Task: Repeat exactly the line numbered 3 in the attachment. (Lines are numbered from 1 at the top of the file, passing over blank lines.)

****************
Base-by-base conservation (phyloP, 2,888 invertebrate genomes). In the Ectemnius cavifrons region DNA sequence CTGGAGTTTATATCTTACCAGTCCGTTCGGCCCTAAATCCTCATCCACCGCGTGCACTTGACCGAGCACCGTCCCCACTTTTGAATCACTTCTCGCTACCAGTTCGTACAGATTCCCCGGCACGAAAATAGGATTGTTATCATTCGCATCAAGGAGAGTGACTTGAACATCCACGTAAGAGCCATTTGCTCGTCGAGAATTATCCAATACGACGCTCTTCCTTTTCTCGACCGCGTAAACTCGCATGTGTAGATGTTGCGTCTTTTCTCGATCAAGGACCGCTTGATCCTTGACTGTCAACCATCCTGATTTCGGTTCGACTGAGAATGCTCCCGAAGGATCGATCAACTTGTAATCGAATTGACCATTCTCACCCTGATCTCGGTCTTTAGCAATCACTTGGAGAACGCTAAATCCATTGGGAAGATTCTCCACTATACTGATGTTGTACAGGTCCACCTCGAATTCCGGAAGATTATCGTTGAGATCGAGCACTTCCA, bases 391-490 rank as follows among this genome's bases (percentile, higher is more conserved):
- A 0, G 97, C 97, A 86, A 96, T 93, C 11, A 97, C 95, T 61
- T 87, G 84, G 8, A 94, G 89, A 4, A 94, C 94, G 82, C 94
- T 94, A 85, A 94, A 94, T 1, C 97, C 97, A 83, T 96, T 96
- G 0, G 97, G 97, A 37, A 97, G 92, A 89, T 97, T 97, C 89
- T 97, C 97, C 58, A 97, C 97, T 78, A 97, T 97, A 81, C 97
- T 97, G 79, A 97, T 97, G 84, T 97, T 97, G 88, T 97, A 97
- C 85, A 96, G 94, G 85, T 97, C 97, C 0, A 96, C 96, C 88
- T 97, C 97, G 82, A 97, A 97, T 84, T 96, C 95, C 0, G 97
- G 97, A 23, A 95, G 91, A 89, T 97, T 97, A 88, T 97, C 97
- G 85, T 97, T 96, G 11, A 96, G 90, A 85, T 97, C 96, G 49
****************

- T 87, G 84, G 8, A 94, G 89, A 4, A 94, C 94, G 82, C 94